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An Insolvency Practitioner's guide to complying with TUPE

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An Insolvency Practitioners guide to complying with TUPE

In this article, Employment Partner Paul Burton outlines how Insolvency Practitioners can comply with TUPE, and looks at why it's important.

This article is lifted from Paul's presentation at our first annual insolvency conference.

What is TUPE?

TUPE stands for Transfer of Undertakings (Protection of Employment), named after the statutory Regulations last amended in 2014.

TUPE applies when a business changes hands and is designed to protect employees during their transfer from an old to new employer. Some of the key aspects of TUPE are:

  • Employment automatically transfers from transferor to transferee
  • Terms and conditions of employment are protected
  • Assets and liabilities pass to the transferee

Why is it important to comply with TUPE in insolvency situations?

As IPs, it’s important to comply with TUPE, as failure to do so can result in problems being passed to the potential purchaser, meaning the sale price may be affected  and the sale could even be lost.

Conversely, complying with TUPE:

  • Can make the sale process easier
  • Can reduce problems, which could lead to more interest
  • More interest and less cost to purchaser may result in better sale price
  • May happen more quickly resulting in saving the business

Where does TUPE ‘fit in’ to insolvency?

There are two categories for TUPE purposes:

  1. With a view to liquidation of transferor’s assets

Insolvency proceedings in this category are exempt from regulation 4 (transfer of employment and employee liabilities) and regulation 7 (automatic unfairness of transfer-connected dismissals) of the Regulations.

Technically employers still have to inform and consult and provide employee liability information, but as their employment will not pass on to a new employer these obligations have limited affect.

  1. Not with a view to liquidation of transferor’s assets, i.e. administrations.  Insolvency proceedings in this category means:
  • The majority of TUPE applies; and
  • They have the benefit of regulation 8(5) (non-transfer of certain employee debts) and regulation 9 (increased flexibility to vary terms and conditions) of the Regulations.

What are the TUPE obligations in administrations?

Below I’ve outlined, in more details, the TUPE obligations when dealing with administrations.

Non-transfer of employee debts

Some employee debts should not be transferred to the new employer and should be paid by the National Insurance Fund.

This is up to 8 weeks arrears of pay and up to 6 weeks pay for holiday accrued over the previous 12 months.  There are a couple of other debts that may be claimed from the National Insurance Fund in certain circumstances.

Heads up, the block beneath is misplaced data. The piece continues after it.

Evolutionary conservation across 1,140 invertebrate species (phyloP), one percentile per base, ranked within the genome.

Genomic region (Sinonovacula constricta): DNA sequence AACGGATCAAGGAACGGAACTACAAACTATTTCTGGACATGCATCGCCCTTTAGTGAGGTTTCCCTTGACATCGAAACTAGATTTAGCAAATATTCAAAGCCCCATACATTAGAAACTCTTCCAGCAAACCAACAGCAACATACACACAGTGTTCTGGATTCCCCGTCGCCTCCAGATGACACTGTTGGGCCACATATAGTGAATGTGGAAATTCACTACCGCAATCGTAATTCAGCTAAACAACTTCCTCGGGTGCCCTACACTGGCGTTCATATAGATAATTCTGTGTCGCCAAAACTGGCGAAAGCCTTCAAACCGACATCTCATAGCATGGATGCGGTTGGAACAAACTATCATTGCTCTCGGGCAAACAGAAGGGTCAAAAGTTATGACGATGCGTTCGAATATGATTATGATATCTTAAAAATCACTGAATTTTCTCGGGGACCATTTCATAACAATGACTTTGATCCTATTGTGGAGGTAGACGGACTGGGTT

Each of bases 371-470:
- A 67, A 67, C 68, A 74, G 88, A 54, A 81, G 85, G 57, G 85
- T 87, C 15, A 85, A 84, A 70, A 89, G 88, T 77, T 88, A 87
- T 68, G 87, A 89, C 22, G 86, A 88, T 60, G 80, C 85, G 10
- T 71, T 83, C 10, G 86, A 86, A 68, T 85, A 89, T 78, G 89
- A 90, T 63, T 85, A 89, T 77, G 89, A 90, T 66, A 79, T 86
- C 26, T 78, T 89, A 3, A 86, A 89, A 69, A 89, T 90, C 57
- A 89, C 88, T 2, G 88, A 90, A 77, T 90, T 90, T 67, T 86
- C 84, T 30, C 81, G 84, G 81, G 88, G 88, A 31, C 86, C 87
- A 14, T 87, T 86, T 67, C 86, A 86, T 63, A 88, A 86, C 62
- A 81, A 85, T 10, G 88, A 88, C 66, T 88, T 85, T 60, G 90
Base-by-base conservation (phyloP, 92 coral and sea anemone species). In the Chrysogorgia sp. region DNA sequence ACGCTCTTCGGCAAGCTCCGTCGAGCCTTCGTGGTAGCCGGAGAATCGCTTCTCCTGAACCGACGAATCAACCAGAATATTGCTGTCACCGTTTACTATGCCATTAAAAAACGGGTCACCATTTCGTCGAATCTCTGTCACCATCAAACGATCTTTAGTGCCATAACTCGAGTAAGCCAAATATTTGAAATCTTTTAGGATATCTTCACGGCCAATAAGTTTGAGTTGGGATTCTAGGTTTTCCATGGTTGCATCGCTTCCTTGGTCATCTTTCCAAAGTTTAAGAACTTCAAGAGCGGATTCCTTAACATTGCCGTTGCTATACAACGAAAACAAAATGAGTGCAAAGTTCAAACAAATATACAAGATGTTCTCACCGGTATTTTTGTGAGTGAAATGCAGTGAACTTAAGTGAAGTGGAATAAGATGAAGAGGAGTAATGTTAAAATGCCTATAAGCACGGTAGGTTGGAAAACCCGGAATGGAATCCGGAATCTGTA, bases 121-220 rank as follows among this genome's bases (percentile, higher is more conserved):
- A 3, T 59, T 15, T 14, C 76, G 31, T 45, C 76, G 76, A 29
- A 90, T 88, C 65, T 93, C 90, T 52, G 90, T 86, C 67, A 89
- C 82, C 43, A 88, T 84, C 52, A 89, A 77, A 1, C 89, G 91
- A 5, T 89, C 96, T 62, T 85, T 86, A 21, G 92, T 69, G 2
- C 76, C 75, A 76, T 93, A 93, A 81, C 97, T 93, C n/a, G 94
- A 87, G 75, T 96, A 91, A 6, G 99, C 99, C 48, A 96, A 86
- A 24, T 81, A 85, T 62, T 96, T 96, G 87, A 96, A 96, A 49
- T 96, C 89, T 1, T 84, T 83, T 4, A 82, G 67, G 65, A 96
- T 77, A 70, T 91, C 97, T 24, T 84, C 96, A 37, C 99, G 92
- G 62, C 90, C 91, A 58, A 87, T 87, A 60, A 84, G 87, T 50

Flexibility to vary terms and conditions

‘Permitted variations’ can be agreed with the employee’s representatives.

This flexibility is designed to safeguard opportunities by ensuring the survival of the undertaking.

Statutory entitlements must still not be breached, and any  agreement to vary terms and conditions must be reached with the assigned representatives in writing.

Related Article: Can employees' terms and conditions change?

Inform & consult

Certain information must be provided, including:

  • The fact a transfer is to take place, when and the reasons for it
  • Any legal, economic and social implications on the effected employees
  • Any measures  the purchaser envisages they will take in relation to the employees

There is also the obligation to consult on any measures to seek to gain the agreement of employees. Employee representations must also be considered, and reasons must be given for any disagreement.

Failure to comply with the inform and consult obligations can lead to consequences of up to 13 weeks pay for each employee.

Employee liability information (ELI)

ELI must be provided to the purchaser at least 28 days before the transfer (or as soon as reasonably practicable if this is not possible).

Information should include:

  • Identity and age of transferring employees
  • Employees’ written statement of terms and conditions of employment
  • Details of any disciplinaries/grievances in last 2 years
  • Details of any court/tribunal proceedings in last 2 years or any have reasonable grounds an employee may bring
  • Any collective agreement that will have effect after the transfer

Consequences for non-compliance with this obligation include the purchaser being able to claim a minimum of £500 per employee.

The don’ts of TUPE


  • Make redundancies on behalf of the purchaser       
  • Attempt to harmonise terms and conditions with employees’ staff without ‘permitted variations’
  • Help a purchaser ‘pick and choose’ who to employ

Some essential considerations

  • Keep up continued communication with employees and their representatives
  • Provide any potential purchaser with accurate information quickly
  • Keep the sale price as high as possible by making sure you and, by working with them, purchasers comply with TUPE

Annual Insolvency Conference

The presentation, on which this article is based, was given by Paul Burton at our first annual Insolvency Conference with 50+ practitioners in attendance; and went into much further detail.

To receive invites to our insolvency events, webinars and conferences please sign up to our insolvency email list here.

Alternatively, or in addition to, you can sign up to our employment newsletter with the same link.

Employment solicitors in Bournemouth, Christchurch and Ringwood

At Frettens, we offer a free initial appointment for all new clients. This usually takes place over a coffee with one of our bright lawyers at our modern, conveniently located offices, but can also be over the phone or video call.